MAX 10 Gets Certification Flight Test Nod


The FAA says Boeing can start certification flight testing of its MAX 10, the flagship of the latest generation 737 and a key part of the overall business plan for the brand. The 10 hadn’t been certified when the MAX 8 and MAX 9 fleet was grounded in 2019 and that, combined with a rule change, delayed its certification by years. The MAX 10 is the biggest of the type and is designed to directly challenge the Airbus A321 NEO in the long-range single-aisle space. On Wednesday the FAA granted type inspection authorization for the 10, the last paperwork step before actual testing can begin.

The 10, along with the MAX 7, the smallest of the type, were in limbo while the mess with the Maneuvering Characteristics Augmentation System was sorted out after two fatal crashes of MAXes in 2018 and 2019. In the meantime, the FAA changed certification rules for crew alerting systems on passenger aircraft designed to reduce pilot distraction during emergencies. The 10 and 7 would have needed major alterations to meet the new standards and Congress finally had to pass legislation to allowing them to be certified under the old rules. Boeing says first deliveries are expected in 2024.

Russ Niles
Russ Niles is Editor-in-Chief of AVweb. He has been a pilot for 30 years and joined AVweb 22 years ago. He and his wife Marni live in southern British Columbia where they also operate a small winery.


  1. And up front the cockpit is still in the 60s!!! Cockpit commonality…yeah, well guys, the longer it’s put off the harder it will be to make the transition. Wonder when they’ll end up making a 757 again. Shoulda been the focus vs stretching an ancient design. Oh, and the bigger issue that needs to be solved is how to make gasper vents that actually blow air on your face in this stuffy cabin! Airbus and embraer got it figured out, cmon guys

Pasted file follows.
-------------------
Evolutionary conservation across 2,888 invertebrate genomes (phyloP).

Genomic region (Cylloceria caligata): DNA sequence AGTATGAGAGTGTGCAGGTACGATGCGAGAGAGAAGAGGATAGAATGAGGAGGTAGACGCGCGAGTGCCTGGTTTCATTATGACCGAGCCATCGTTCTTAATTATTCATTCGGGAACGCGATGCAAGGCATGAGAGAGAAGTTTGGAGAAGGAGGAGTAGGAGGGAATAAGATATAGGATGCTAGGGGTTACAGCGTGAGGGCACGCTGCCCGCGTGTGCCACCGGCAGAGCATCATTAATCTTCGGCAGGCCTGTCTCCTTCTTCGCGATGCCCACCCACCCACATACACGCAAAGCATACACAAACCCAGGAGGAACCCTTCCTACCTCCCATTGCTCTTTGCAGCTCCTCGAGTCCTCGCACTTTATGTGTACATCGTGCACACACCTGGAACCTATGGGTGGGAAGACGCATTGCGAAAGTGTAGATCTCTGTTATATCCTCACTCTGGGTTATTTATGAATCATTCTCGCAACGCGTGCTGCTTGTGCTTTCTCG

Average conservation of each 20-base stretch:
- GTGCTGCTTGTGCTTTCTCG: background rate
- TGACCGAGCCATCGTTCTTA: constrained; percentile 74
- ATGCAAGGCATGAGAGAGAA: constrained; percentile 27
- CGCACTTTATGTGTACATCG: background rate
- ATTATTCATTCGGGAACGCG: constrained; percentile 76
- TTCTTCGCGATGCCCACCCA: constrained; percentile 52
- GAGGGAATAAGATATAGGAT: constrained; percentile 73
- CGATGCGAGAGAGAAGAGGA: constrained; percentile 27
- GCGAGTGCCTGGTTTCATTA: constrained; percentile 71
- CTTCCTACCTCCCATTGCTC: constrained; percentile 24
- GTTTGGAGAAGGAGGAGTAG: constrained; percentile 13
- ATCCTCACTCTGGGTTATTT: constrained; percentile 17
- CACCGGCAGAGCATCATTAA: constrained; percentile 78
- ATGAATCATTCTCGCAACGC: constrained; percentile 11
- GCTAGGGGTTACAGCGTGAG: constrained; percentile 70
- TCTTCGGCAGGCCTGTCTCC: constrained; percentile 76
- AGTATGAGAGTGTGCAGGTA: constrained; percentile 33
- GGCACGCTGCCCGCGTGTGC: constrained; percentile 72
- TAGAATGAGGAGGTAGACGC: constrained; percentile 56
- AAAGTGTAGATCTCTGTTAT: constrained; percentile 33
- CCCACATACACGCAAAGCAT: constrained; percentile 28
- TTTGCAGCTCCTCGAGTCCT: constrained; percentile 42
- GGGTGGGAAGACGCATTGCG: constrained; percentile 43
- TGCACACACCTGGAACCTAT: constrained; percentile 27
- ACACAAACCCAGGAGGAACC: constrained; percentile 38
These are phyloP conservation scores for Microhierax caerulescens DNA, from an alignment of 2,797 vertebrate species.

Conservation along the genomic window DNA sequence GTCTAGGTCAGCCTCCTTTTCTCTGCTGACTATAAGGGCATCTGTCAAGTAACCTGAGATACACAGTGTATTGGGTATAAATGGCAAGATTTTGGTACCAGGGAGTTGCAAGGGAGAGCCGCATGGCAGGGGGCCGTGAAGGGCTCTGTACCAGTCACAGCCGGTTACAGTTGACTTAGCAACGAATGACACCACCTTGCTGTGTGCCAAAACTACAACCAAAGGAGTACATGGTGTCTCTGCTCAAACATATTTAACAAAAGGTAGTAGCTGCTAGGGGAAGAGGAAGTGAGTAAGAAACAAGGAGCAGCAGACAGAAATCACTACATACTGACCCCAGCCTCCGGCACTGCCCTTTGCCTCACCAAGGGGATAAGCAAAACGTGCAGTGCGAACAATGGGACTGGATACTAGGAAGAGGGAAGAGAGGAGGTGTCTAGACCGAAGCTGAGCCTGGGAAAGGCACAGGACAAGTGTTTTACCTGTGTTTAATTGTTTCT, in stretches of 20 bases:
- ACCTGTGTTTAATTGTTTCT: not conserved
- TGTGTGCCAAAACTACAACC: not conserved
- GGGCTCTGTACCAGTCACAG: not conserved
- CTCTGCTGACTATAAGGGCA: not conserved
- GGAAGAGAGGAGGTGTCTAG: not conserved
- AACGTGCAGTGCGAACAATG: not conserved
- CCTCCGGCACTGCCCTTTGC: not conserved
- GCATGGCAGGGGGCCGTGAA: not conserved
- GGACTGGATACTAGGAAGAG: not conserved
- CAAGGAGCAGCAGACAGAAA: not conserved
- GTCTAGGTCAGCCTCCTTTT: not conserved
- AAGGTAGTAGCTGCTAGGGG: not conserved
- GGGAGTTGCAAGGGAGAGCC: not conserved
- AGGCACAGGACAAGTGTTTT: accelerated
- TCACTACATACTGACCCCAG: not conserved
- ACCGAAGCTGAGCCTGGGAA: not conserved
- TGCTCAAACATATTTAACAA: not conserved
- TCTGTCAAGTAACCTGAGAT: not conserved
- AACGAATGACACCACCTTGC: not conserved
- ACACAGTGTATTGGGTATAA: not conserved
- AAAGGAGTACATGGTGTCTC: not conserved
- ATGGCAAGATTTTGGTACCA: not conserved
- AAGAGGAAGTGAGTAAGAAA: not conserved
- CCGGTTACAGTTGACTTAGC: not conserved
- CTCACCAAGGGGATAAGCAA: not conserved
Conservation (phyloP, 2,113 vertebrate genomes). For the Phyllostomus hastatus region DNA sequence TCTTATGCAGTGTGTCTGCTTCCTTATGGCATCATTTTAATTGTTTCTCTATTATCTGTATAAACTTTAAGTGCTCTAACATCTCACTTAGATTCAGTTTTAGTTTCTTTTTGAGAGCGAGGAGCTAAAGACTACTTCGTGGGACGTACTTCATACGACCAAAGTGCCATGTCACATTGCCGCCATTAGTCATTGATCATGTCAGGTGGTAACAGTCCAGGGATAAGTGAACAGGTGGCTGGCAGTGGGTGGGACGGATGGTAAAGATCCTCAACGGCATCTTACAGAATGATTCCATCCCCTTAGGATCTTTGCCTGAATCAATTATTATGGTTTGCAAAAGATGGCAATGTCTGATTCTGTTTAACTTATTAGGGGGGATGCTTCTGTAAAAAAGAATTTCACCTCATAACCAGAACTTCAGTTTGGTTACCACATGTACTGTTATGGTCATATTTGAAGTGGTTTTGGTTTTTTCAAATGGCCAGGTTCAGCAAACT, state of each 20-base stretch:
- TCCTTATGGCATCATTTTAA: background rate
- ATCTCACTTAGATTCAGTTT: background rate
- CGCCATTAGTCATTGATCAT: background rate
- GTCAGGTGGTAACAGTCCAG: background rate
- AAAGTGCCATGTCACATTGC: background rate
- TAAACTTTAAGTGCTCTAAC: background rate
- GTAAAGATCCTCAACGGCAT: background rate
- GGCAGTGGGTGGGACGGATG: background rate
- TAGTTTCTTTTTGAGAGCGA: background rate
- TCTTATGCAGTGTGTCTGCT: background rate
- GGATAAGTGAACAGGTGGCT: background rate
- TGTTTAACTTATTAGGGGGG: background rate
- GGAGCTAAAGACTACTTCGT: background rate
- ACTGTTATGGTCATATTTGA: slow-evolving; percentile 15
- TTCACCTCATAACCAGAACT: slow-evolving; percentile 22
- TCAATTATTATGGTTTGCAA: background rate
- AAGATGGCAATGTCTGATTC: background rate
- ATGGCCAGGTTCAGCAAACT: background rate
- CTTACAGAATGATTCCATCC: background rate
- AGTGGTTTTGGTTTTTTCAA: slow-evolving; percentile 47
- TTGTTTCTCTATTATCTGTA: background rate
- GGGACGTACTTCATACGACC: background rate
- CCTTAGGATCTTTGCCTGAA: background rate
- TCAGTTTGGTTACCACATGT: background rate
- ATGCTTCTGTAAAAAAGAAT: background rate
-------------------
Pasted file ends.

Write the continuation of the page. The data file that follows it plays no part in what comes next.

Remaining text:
• Got news for ya, they’re all getting to be ancient with that breezy A320 series now a thirty-year-old design. I’ve heard a lot of arguments about Boeing vs Airbus but sweaty armpits is a new one. One thing I’ve noticed over the years is many pilots have lost that “Naval Aviator” physique. Could it be?

    • Do you fly a 737? The cockpits may be the same shape as in the 60’s but the instruments are not. EICAS, though nice, is not needed to safely fly an aircraft.

  2. Jim, They will eventually stretch the next 737 Max 20 neo neo into a pseudo 757.

    Boeing has made a lot of money threading a narrow path through FAA regs and Southwest Airlines corporate single model fleet mandate.

    Anyone, look-up a pick of a 737-100 verses 737 MAX.

  3. Congress should never have passed that exemption for Boeing to the new certification rules. Just goes to show how much Congress cares about passenger and crew safety.

  4. Or, maybe the FAA should have allowed a path to putting CAS in the 737 without requiring a new type rating. I’ve never had a problem with keeping cool in the cockpit of a 73.